death of punch dialogues!
Mind it, says Rajini in his inimitable style after
tossing the very many burly villains. He also does
his famous toss-the-cigarette-and-catch-it trick
impeccably before walking into the smoke billowing
from the burnt props seen on the screen. The gripped
audience breaks into a round of applause and some
get emotional over the reiteration of the ‘good
prevails over evil’ theme.
Mind it, says an unforgiving Murugan who sports
a quintessential trademark pencil moustache made
significant by the heroes of the seventies and thrashes
Rice Plate Reddy and his allies. He does walk into
a halo of smoke in the middle of burnt props and
right then the audience break into fits of laughter.
Welcome to the world of spoofs and be relieved that we
are finally ready to laugh at ourselves not really taking
offense. I mean in a nation of oh-so-conservative people
who are ready to flag off hate campaigns for the mere
utterance of topics such as pre-marital sex or some such
asinine issue, it wouldn’t be surprising if someone
filed a Public Litigation Petition to protect the rights
of our actors claiming that their so-called images are
being tarnished by QGM, the desi cowboy.
Albeit spoof, there’s no denial that Murugan’s
garish costumes, clichéd dialogues, far-fetched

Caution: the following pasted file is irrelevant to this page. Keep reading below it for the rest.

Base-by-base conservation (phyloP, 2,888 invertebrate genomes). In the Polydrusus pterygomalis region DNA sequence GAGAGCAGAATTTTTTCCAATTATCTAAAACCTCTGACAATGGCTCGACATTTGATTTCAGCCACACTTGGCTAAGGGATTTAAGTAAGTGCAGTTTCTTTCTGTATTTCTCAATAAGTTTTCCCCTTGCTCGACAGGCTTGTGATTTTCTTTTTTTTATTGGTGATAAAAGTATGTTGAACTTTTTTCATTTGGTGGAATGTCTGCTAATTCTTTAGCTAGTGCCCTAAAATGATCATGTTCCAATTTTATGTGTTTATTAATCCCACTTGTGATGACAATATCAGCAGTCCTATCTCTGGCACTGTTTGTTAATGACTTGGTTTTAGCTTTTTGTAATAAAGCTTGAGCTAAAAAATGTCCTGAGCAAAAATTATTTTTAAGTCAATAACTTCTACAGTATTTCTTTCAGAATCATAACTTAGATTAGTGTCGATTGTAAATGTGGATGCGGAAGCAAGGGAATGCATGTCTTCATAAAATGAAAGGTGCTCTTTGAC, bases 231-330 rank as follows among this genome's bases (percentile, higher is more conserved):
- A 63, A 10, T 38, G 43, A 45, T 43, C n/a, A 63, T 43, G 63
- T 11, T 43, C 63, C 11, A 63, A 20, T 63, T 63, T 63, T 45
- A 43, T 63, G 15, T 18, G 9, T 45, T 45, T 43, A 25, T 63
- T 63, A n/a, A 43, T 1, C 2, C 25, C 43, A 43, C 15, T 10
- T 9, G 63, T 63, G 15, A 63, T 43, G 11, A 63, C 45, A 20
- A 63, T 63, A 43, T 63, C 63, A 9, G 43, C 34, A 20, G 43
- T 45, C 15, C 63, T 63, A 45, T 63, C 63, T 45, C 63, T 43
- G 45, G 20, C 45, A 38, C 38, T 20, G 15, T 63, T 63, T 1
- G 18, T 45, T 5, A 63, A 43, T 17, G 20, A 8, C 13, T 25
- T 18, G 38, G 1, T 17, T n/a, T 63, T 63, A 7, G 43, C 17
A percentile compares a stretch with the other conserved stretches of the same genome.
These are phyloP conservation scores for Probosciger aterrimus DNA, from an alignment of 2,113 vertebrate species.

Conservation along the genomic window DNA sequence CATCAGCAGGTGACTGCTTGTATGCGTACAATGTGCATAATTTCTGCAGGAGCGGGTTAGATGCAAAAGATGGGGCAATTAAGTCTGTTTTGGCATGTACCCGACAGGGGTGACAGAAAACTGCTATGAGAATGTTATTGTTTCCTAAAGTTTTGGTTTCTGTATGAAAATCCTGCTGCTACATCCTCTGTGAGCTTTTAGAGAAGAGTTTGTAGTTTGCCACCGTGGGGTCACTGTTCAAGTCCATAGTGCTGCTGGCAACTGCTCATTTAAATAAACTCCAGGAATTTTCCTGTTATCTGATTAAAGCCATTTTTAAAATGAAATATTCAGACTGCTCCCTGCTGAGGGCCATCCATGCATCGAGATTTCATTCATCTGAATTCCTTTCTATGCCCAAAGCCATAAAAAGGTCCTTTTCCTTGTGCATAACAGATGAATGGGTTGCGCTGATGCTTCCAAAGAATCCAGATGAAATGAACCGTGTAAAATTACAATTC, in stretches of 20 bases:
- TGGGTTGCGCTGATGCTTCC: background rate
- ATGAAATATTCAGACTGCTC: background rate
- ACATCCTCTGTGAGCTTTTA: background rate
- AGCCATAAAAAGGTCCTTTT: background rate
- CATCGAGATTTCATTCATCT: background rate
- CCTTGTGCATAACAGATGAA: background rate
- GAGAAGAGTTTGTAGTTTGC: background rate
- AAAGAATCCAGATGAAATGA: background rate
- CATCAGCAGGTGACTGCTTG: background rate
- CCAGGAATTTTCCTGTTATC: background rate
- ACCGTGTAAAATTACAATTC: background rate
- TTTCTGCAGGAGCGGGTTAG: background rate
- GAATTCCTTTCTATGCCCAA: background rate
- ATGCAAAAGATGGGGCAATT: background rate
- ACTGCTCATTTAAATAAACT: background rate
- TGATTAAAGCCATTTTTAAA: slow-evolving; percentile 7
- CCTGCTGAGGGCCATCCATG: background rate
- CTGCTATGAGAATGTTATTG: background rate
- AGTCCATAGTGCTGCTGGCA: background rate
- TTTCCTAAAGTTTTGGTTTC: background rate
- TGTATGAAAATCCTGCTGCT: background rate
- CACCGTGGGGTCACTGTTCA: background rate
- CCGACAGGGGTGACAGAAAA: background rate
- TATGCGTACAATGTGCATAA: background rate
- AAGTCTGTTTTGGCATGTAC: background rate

stunts and the ever-famous catch phrases are reminiscent
of our very own movies. We haven’t still gotten
over the punch dialogue hangover, have we?
We still put up with those corny one-liners spewed in
rage by our larger than life heroes in every single movie.
Notwithstanding the fact that they fail to make any point,
the one-liners are often the lifelines of movies ironically.
I mean, if there wasn’t an ‘oru thadava sonna
nooru thadava sonna maadri’, Baasha wouldn’t
have been so much fun. There’s not another one-liner
that packs so much punch that went on to become the father
of all. But that’s a totally different story. One
of a kind!
It’s only when you see unassuming newcomers start
administering punch liners on you that you really begin
to bother. May be it’s addicting or give them a
generous rush of adrenalin in their system, the punch-liners
are, if truth be told, considered to be the career boosters
of our men in the lead.
The seniors Rajini, Kamal, Vijayakanth, Sathyaraj and
Sharathkumar have used them. And the juniors are preserving
the legacy with so much perseverance. The Genext version
of our heroes, the young ones, aren’t any far behind
in using them to their advantage - from the sprightly
Dhanush to the overbearing Silambarasan and everyone in
between, including the once-inconspicuous Bharath have
never let a chance go by to use it.
Now that the rather harmless and good-natured Murugan
is out to take a dig at the entire phenomenon itself,
we only wish our men take a cue and transform for better.
After all you do not want SRK (remember the Rascalla from
Om Shanti Om) and Dhoni (refresh your memory about the
Titan ad) to mint money and reduce us to laughing stocks
yet another time.
On the other hand, the fact that we are really growing
up to accept movies such as Quick Gun Murugan is a welcome
change. One that has already encouraged the director to
plan a sequel called ‘The Good, The Bad, and the
Idlis’. Until the release of the second installment,
let’s hope this one is not just about non-vegetarian
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